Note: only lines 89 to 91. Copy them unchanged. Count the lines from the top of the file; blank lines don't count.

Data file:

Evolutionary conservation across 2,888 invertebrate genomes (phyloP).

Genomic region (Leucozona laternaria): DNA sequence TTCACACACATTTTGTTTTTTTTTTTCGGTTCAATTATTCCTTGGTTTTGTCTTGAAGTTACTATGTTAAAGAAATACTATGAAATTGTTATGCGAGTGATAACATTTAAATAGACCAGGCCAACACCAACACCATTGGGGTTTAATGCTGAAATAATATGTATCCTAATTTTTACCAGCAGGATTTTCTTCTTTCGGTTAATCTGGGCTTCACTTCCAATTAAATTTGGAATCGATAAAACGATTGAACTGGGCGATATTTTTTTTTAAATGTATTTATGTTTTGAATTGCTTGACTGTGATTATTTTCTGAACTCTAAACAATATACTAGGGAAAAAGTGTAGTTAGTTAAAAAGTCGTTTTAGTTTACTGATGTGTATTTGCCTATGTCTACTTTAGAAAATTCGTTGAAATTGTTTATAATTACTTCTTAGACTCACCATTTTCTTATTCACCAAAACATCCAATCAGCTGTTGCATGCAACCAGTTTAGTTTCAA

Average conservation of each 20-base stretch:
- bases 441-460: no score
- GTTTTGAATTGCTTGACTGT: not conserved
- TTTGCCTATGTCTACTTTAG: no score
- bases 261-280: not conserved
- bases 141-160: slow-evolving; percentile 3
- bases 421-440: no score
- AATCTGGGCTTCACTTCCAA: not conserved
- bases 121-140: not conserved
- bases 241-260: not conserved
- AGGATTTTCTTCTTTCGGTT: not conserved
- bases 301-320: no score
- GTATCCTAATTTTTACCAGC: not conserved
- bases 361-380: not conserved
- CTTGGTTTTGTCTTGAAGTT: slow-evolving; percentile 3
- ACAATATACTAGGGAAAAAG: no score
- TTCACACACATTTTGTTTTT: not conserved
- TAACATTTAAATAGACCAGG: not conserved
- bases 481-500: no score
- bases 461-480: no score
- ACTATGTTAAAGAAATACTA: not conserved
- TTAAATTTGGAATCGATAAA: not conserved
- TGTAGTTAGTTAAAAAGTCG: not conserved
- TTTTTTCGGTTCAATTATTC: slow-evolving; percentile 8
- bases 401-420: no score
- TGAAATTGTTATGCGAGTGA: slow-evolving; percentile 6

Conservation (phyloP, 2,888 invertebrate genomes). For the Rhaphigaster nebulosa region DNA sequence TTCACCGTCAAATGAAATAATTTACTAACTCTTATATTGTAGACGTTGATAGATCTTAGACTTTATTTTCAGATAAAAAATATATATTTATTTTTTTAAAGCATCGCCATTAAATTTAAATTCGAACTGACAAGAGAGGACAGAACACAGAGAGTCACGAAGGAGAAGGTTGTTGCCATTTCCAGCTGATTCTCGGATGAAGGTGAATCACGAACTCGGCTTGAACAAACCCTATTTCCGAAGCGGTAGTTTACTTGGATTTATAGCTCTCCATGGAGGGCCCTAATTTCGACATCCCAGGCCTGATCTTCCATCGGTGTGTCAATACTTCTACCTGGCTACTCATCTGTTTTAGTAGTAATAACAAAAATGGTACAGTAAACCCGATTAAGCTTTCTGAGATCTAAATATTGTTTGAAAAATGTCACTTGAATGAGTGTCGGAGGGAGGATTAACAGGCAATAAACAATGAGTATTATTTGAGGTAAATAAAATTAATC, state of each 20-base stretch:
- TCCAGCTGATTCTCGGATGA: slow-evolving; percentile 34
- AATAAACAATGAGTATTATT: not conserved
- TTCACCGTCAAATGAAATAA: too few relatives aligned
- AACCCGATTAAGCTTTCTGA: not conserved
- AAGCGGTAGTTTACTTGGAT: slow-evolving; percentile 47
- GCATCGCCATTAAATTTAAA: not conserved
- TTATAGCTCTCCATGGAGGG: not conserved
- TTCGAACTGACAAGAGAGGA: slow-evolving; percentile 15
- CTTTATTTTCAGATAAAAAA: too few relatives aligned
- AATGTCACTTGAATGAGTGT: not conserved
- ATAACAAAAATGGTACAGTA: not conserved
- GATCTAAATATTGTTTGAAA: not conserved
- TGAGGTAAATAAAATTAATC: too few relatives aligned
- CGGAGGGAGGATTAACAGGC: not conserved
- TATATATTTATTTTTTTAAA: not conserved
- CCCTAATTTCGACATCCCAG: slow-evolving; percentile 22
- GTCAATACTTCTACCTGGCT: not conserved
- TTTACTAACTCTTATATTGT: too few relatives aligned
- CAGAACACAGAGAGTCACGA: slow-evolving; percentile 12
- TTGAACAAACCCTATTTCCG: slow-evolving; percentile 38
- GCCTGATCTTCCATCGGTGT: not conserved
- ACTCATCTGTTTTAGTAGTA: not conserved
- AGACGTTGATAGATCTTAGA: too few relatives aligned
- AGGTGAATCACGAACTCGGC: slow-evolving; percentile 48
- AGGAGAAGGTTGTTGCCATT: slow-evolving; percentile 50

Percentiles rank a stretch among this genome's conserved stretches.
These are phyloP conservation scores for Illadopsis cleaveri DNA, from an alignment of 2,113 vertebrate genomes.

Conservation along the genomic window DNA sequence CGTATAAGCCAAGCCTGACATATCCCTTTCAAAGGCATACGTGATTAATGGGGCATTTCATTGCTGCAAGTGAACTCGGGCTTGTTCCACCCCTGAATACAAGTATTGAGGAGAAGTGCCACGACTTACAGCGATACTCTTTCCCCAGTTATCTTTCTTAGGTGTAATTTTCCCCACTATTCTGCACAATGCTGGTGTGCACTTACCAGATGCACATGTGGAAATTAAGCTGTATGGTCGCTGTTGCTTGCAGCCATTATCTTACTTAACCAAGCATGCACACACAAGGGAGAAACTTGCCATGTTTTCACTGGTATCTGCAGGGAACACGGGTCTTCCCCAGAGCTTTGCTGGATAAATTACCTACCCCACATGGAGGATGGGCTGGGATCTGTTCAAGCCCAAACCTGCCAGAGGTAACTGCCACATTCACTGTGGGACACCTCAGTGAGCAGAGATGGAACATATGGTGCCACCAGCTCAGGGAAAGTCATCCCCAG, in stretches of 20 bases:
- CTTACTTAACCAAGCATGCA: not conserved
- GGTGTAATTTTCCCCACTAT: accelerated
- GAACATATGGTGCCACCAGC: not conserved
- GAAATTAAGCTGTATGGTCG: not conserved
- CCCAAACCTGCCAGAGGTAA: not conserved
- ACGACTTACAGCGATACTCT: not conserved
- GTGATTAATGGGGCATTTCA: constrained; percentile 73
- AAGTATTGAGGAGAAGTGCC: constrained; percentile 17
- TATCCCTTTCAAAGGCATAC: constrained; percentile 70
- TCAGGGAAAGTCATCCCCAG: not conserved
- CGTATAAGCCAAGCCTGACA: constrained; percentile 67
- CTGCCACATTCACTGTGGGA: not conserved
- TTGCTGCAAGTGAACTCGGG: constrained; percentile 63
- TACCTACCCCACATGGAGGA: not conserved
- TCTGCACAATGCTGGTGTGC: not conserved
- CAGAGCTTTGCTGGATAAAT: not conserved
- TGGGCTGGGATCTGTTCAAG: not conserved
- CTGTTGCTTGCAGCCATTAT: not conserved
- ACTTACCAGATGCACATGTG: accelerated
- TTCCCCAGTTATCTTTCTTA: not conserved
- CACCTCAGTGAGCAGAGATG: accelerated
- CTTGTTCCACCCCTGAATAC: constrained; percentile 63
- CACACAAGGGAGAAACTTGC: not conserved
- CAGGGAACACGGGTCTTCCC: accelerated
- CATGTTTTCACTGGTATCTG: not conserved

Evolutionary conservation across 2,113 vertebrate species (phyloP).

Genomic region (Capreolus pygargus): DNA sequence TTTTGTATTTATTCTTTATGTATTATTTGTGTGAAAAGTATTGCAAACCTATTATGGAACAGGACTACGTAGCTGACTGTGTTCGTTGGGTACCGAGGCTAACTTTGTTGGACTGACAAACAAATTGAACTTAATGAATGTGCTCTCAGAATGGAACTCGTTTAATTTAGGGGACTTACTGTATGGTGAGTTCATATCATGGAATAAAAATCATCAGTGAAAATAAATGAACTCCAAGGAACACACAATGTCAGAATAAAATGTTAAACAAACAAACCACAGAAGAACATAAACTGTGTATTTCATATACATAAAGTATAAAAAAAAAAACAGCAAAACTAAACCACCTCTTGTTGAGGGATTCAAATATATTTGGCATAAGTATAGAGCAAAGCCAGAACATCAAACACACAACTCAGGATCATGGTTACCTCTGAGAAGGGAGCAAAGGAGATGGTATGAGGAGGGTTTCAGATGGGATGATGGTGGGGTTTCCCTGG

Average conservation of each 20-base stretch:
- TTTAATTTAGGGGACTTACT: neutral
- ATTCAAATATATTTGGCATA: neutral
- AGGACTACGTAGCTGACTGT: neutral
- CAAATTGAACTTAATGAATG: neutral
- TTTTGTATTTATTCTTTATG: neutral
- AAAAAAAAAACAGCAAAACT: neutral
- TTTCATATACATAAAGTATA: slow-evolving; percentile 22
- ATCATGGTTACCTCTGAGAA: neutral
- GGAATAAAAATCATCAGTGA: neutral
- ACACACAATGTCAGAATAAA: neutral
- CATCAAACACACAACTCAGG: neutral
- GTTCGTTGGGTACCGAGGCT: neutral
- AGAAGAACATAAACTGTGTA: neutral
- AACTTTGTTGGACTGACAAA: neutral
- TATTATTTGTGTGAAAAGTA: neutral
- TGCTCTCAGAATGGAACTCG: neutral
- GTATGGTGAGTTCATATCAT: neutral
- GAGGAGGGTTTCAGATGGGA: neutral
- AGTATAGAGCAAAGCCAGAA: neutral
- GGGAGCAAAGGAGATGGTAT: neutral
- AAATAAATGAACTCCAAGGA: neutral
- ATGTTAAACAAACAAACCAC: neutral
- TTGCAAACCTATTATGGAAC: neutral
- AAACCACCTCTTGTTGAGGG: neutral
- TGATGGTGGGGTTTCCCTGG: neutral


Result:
- CAAATTGAACTTAATGAATG: neutral
- TTTTGTATTTATTCTTTATG: neutral
- AAAAAAAAAACAGCAAAACT: neutral